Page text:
Just like good nutrition and regular exercise can help you to have a healthy body, there are things you can do to have a healthy marriage.

Habit 4: Venting to your public

Neither your social media status nor your friend’s inbox is the place to release your frustrations with your spouse. Turning your latest frustration into a Facebook post isn’t about releasing what bugs you. It’s really more about amassing a team of folks on ‘your side’ who can validate your feelings. If you’re annoyed with your spouse, tell your spouse.

Habit 5: Overconfidence

Even the healthiest marriages need tending. When things are going good and we’re happily in love with one another, it’s easy to coast. Don’t. Make time to spend together. Talk about the things that make you happy, as well as the things that don’t. Compliment your spouse. Pray for each other. Evaluate your relationship habits and see where you can improve. Your marriage is always a work in progress.

Challenge: What habit do you need to break? What steps will you take to break it? Talk to your spouse and ask for support in making the change.

5 Habits to Break for a Healthier Marriage Part1

part1

The key to nurturing a healthy marriage lies as much in what you should not do as it does in what you should do. We’ve talked a lot recently about steps you should take, like how to   fight fairer and communicate more clearly. Let’s look at the other side of the coin. If you’ve got one of these 5 bad habits, it’s time to break it.

Habit 1: The affair with your phone (and other tech)

We live in a world of constant connectedness. It reminds me of a recent exchange on Facebook. A friend posted, as he often does, “Out to breakfast with my wife.” Another person replied, “Shouldn’t you be talking to your wife instead of posting about it?” When you’re with your spouse, or anyone else for that matter, put the phone away. Focus on the person sitting with you right now.

Habit 2: Peacekeeping

A quest to avoid all disagreement is unrealistic. Consistently biting your tongue and acquiescing to avoid conflict will breed resentment. Critiquing your spouse’s method of folding laundry is not a battle worth having. Feeling overwhelmed by your to-do list and wishing you had more assistance is a dialogue you need to have.

Habit 3: Comparing your spouse / relationship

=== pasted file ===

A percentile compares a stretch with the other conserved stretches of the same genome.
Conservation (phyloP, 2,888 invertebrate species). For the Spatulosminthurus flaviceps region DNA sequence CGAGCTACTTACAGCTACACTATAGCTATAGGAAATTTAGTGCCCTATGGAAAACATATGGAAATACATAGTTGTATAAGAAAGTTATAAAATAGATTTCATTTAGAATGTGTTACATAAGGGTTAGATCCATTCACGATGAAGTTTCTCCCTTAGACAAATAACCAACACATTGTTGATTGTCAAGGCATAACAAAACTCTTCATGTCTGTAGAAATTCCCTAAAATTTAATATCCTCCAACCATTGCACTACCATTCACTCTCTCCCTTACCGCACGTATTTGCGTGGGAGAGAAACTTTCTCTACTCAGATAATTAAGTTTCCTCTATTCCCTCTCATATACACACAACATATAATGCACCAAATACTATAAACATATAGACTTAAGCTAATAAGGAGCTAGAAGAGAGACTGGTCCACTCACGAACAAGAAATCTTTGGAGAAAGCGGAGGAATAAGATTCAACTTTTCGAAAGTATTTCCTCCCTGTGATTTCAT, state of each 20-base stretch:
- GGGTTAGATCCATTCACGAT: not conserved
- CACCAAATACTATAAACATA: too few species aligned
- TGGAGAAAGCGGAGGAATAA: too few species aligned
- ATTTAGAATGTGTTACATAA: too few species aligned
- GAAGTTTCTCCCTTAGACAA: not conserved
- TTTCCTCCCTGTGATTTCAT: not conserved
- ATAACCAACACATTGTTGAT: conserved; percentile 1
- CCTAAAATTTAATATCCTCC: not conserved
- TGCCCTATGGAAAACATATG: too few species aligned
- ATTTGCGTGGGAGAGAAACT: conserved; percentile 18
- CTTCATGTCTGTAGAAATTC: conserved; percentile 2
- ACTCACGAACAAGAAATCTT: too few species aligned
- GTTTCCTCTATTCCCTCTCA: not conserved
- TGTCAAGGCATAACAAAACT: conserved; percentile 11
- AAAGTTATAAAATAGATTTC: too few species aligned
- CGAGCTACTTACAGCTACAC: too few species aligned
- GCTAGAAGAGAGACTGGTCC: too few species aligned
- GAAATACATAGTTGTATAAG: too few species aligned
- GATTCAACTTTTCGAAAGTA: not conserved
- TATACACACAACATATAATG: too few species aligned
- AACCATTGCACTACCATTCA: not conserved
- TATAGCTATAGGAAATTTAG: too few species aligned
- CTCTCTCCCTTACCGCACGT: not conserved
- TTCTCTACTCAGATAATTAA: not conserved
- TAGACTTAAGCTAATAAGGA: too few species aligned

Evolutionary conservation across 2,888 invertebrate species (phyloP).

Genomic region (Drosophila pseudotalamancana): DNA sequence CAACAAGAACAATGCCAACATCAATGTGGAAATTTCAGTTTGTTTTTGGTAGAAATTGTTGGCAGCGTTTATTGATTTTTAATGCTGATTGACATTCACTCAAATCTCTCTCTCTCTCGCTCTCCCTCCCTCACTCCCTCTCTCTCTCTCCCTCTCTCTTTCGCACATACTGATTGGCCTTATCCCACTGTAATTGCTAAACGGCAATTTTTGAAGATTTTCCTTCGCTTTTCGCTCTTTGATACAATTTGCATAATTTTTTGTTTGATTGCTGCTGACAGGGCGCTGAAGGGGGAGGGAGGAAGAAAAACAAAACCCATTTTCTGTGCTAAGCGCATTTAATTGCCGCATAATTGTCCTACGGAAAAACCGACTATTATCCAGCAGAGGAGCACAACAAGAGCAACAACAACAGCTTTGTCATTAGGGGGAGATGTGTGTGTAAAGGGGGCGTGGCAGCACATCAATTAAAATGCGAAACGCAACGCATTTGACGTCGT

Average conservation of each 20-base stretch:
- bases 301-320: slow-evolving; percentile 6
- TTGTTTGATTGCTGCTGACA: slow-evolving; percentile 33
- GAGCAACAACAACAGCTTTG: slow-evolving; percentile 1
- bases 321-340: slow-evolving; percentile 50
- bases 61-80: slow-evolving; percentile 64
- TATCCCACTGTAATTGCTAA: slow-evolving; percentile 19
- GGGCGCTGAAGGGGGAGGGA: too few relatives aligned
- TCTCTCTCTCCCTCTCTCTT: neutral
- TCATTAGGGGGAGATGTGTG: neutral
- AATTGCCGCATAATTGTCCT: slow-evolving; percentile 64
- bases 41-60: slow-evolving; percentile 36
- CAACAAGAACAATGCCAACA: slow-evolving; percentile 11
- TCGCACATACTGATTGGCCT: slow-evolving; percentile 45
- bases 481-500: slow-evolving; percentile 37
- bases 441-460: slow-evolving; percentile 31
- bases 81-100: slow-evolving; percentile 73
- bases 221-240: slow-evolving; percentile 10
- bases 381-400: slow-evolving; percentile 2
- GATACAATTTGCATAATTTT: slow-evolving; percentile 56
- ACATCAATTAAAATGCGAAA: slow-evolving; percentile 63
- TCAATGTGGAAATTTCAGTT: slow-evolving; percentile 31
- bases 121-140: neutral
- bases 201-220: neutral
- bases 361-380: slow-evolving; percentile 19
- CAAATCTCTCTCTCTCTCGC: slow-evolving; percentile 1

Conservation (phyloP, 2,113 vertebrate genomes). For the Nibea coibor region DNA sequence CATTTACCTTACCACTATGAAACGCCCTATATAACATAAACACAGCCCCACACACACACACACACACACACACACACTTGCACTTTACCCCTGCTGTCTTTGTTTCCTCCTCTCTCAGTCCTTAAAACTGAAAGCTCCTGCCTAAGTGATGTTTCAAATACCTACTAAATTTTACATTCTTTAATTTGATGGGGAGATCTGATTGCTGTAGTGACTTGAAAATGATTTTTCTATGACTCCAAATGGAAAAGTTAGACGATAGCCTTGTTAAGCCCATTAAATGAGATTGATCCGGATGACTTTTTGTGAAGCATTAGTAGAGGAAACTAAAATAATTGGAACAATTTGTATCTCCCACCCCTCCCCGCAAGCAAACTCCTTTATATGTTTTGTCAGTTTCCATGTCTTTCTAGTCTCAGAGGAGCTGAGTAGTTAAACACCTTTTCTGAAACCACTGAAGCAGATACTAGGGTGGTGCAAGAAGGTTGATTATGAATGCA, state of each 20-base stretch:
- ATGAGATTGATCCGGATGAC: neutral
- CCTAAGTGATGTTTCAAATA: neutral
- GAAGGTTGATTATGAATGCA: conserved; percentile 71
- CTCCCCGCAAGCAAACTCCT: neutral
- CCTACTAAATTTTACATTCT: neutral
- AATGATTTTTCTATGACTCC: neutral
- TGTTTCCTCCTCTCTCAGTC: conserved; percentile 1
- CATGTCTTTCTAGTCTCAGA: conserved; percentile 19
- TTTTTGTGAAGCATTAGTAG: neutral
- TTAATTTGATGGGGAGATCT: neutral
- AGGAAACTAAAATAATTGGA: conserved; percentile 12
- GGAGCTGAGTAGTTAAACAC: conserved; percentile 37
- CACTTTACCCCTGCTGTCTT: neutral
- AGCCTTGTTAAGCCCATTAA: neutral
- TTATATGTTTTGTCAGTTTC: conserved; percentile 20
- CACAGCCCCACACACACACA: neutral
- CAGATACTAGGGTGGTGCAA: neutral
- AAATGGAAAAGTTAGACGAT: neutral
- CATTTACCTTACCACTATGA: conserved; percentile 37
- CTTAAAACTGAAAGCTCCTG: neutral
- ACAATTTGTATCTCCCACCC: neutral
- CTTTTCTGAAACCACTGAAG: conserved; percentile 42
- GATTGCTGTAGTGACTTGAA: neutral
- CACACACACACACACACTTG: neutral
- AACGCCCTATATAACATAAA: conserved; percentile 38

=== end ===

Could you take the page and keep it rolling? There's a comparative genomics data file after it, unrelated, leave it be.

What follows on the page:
Have you had one of those “Why aren’t you more like him/her” moments? That trait or exchange you are wistfully eyeing and wishing for in your own life was a single snapshot moment in someone else’s. You’re not seeing their whole reality. Don’t covet what you imagine exists. Step back and focus on what is wonderful in your own relationship with your own spouse.

 

4 Secrets to a Successful Long Distance Relationship

SKEME

Long distance relationship is something that requires too much trust and great faithfulness. You cannot deny the fact that both of you in a long distance relationship are prone to temptation and misunderstanding. But there are four secrets to have a successful kind of this relationship.
There is no “normal” relationship. 
You need to remind yourself that there is no normal relationship and everyone has its unique story to tell. There are times that your situation is similar to one relationship but it will not be always the same. You also need to remember that both of you are not perfect so it is ok to forgive and forget something that is in the past. While away from each other, talking about the flaws from the past cannot make a relationship stronger and longer.
Open communication
Communication is very important especially if you are away from each other. Constant updates are good to keep the trust and doubt will not settle in. Using the social media sites is a very good way for you to communicate everyday anywhere and everywhere without too much hassle.
There will be doubt, but do not let it stop you.
There are times that you find yourself doubtful but listen to him first before concluding. Feeding yourself negative thoughts will never help your relationship and that will cause you stress or depression instead. Sleepless nights at first is very normal but you need to remind yourself about your love for each other and do not think of those things that both of you will not trust each other.
Keep the romance alive.
Do not forget that you are his best friend no matter what and you are always there to listen virtually since you are far from each other. Always remind your partner that you trust him, you care for him, you miss him and above all else you love him. Saying these things will give both of you comfort while you are still away.
Long-distance relationships can be hard on anyone, but these secrets can help you get through the tough times. Remember to put God always in the center of your relationship.